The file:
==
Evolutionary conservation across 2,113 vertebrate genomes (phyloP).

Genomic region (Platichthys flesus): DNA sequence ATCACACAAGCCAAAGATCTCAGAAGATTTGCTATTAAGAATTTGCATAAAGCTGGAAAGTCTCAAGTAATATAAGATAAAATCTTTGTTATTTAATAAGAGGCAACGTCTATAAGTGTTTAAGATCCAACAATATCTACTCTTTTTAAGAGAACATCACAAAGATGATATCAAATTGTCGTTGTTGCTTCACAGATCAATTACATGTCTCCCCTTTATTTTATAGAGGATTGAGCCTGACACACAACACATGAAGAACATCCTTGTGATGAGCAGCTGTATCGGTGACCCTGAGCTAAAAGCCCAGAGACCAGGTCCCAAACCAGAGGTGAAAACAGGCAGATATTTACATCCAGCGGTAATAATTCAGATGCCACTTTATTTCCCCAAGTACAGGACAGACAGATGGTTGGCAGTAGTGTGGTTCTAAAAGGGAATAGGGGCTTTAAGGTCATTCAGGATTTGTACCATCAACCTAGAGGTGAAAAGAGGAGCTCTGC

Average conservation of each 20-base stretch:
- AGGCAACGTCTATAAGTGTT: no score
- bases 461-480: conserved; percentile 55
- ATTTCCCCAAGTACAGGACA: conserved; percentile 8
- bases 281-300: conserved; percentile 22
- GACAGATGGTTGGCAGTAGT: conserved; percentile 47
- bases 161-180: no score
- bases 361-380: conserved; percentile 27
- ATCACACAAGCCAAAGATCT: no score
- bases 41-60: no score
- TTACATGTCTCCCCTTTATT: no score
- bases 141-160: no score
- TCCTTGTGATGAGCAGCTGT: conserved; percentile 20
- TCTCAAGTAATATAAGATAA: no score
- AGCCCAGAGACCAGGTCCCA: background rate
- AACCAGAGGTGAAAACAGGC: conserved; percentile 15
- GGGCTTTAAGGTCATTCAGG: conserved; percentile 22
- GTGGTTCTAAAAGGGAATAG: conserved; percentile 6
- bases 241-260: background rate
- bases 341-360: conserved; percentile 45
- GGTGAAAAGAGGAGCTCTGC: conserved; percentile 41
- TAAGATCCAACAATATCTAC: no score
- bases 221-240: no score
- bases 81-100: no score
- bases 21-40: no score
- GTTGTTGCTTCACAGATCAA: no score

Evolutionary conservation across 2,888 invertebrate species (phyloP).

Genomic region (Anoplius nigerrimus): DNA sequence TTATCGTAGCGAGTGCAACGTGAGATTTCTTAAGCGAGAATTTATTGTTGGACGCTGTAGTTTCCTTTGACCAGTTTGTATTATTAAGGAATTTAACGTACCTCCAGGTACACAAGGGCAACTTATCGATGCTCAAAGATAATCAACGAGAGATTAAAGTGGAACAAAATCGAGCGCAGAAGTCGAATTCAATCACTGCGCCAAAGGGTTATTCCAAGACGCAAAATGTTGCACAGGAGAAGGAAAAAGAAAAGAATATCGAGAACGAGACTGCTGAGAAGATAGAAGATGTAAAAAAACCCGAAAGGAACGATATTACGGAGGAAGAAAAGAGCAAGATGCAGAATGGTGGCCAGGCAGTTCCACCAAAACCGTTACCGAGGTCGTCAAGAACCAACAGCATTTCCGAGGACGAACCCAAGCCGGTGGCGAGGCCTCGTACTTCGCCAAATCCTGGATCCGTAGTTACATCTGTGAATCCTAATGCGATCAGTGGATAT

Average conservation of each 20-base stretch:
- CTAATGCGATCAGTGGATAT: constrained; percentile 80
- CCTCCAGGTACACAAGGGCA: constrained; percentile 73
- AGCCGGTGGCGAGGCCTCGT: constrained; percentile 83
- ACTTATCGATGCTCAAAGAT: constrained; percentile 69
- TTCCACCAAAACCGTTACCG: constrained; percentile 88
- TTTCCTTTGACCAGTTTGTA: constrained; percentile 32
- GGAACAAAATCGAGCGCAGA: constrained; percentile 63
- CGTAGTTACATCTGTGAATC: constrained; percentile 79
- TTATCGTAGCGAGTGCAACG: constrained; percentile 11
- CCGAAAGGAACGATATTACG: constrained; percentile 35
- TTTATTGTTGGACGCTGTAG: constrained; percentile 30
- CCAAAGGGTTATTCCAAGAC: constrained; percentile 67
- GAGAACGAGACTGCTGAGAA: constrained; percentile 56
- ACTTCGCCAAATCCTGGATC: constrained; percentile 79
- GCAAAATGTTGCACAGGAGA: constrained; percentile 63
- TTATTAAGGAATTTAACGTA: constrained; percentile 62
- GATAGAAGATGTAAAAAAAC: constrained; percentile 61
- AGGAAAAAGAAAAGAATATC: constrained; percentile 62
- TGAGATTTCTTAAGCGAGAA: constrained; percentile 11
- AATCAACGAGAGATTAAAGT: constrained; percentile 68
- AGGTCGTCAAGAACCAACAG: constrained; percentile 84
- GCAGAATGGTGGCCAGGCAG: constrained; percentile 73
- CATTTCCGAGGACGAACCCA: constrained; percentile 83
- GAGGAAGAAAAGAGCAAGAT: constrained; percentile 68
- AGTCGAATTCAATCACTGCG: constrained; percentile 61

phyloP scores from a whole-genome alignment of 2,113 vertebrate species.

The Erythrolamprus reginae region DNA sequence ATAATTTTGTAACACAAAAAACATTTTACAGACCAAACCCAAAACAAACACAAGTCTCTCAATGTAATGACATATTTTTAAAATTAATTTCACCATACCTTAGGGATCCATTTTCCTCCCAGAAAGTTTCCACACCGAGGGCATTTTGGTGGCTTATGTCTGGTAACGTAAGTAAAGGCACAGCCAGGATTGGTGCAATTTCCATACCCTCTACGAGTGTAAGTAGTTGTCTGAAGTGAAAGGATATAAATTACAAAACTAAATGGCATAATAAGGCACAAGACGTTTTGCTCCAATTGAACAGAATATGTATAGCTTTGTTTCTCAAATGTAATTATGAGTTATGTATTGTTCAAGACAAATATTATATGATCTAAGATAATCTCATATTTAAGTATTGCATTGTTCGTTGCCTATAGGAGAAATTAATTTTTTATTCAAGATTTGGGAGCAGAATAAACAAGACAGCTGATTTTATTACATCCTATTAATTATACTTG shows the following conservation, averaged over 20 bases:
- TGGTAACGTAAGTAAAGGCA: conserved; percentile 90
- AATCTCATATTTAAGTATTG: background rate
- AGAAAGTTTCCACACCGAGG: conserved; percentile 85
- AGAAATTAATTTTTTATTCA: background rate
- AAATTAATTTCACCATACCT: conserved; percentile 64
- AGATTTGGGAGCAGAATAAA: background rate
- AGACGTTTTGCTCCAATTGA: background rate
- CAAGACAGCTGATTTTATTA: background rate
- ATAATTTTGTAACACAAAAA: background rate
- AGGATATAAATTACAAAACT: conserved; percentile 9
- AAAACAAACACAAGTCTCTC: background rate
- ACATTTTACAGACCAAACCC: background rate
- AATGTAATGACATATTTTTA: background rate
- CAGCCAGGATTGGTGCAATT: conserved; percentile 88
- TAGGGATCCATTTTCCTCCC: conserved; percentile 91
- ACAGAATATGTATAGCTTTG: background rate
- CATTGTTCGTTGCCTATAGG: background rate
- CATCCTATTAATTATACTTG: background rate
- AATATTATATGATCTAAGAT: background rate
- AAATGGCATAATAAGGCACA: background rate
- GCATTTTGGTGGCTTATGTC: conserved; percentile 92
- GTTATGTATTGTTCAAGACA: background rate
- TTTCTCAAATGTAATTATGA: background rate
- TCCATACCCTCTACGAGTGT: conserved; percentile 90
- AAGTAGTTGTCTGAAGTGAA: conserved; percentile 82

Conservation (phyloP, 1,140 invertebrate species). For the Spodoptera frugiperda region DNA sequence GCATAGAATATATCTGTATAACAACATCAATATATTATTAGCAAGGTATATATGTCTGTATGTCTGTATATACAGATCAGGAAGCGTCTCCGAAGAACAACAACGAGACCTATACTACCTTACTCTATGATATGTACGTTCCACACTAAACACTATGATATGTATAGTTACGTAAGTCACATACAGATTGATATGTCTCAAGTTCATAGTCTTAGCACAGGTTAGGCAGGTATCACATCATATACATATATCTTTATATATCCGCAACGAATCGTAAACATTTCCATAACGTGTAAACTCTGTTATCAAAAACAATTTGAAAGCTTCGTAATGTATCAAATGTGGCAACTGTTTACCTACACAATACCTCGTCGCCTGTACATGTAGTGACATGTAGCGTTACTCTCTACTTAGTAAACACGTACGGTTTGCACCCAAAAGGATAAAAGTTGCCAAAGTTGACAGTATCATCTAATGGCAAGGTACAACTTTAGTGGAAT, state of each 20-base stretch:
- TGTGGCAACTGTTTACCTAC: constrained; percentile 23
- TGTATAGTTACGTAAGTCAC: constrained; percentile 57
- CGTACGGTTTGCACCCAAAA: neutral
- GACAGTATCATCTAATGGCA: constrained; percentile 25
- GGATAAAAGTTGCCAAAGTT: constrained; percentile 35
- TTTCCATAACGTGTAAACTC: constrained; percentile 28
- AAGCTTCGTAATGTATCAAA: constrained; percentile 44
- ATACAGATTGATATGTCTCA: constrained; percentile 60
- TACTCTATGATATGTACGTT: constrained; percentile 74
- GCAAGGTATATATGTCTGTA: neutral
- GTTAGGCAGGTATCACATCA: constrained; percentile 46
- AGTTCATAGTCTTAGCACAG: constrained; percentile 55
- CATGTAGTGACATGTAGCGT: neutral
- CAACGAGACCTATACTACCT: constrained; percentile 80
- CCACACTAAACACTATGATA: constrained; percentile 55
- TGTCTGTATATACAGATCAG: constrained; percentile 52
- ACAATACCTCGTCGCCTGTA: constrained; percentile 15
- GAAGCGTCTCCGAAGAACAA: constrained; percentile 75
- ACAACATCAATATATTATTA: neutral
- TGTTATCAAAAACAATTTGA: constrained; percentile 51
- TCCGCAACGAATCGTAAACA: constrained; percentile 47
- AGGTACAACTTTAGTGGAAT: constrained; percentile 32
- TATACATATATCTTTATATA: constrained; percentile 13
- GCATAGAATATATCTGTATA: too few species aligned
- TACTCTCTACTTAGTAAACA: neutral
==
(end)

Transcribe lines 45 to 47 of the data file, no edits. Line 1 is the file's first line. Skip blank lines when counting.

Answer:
- ACTTCGCCAAATCCTGGATC: constrained; percentile 79
- GCAAAATGTTGCACAGGAGA: constrained; percentile 63
- TTATTAAGGAATTTAACGTA: constrained; percentile 62